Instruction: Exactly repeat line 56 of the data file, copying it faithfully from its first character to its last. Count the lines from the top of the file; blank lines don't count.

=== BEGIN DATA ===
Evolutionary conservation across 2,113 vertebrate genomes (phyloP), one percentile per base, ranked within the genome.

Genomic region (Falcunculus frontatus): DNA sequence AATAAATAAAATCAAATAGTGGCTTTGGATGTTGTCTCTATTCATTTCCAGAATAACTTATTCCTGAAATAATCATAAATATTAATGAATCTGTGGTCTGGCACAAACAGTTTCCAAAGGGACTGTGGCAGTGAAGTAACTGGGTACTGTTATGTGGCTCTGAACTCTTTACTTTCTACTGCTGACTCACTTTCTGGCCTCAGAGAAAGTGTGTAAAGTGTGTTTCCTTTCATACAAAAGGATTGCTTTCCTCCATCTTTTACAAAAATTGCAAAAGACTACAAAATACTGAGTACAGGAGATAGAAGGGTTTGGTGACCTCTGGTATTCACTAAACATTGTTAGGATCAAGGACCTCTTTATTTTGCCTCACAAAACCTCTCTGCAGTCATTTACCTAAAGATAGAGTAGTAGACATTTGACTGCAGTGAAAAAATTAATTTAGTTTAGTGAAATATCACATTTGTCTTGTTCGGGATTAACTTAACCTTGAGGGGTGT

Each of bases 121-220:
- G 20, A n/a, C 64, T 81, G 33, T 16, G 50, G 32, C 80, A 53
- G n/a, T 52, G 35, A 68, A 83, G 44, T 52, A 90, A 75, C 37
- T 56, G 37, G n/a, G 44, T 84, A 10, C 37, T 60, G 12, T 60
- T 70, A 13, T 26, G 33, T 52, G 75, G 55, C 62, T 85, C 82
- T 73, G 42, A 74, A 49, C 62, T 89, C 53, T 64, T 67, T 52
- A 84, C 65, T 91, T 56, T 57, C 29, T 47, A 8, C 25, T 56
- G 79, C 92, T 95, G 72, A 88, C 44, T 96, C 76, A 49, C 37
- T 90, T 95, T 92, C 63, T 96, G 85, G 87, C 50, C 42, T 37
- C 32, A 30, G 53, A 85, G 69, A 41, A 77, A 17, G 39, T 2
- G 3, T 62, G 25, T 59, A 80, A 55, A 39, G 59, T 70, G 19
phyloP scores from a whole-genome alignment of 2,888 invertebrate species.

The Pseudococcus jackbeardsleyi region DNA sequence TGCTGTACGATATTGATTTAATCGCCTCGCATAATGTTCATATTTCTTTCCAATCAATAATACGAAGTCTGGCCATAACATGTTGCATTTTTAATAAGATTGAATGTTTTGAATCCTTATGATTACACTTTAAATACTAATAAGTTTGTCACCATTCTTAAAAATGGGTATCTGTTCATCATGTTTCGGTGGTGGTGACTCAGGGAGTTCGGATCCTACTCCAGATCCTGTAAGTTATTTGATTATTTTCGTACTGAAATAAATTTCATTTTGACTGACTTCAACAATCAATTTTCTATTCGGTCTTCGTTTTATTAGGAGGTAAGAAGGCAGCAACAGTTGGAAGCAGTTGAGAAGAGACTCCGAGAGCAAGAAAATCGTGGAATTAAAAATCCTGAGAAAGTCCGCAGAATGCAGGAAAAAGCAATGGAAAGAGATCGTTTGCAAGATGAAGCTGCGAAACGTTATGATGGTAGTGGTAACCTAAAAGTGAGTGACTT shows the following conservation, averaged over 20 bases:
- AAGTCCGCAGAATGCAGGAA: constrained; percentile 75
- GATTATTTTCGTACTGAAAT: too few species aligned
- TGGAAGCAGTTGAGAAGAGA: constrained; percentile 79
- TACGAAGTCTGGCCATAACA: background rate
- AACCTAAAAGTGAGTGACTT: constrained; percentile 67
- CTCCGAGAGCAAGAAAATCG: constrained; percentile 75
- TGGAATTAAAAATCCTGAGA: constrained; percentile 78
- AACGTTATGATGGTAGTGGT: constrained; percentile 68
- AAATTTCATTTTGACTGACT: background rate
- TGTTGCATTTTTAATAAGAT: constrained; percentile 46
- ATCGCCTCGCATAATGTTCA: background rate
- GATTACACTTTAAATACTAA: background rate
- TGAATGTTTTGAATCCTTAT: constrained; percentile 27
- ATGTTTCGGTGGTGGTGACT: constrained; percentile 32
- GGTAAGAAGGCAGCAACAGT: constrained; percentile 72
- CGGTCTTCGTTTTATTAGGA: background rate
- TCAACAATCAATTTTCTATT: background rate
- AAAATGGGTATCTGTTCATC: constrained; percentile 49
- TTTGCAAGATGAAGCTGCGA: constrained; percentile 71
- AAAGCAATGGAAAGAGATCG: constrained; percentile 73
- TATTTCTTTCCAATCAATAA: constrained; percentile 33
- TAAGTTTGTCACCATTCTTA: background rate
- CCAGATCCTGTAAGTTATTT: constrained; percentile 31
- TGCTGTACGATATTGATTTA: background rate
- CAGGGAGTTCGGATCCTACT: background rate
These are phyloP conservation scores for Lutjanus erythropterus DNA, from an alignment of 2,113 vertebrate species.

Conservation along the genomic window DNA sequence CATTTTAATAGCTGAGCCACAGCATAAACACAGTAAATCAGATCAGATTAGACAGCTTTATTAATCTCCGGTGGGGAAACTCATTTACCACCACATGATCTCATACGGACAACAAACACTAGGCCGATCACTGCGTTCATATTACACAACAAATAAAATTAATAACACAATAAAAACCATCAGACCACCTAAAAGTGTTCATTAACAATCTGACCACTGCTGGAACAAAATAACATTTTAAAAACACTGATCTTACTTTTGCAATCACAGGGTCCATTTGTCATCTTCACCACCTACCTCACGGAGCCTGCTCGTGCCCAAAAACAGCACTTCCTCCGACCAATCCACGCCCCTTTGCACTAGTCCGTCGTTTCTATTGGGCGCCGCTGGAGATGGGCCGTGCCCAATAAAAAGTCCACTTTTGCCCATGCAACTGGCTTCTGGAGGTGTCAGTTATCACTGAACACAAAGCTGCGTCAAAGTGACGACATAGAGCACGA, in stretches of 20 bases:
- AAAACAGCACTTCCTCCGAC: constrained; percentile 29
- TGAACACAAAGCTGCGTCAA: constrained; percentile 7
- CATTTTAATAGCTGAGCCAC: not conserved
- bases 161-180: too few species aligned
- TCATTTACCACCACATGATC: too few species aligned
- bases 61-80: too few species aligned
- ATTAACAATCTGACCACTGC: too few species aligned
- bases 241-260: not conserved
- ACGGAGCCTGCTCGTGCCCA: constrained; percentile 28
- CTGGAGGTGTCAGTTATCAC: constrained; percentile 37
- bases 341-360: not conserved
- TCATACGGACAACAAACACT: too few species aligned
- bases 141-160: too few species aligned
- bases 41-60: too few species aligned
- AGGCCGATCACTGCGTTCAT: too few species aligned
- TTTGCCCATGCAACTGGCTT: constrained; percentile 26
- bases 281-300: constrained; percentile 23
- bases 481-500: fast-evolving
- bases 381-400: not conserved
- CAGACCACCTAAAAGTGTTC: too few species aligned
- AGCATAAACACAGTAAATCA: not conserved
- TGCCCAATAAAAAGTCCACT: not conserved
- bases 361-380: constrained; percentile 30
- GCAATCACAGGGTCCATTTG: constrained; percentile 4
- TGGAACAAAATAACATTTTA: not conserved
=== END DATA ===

- bases 41-60: too few species aligned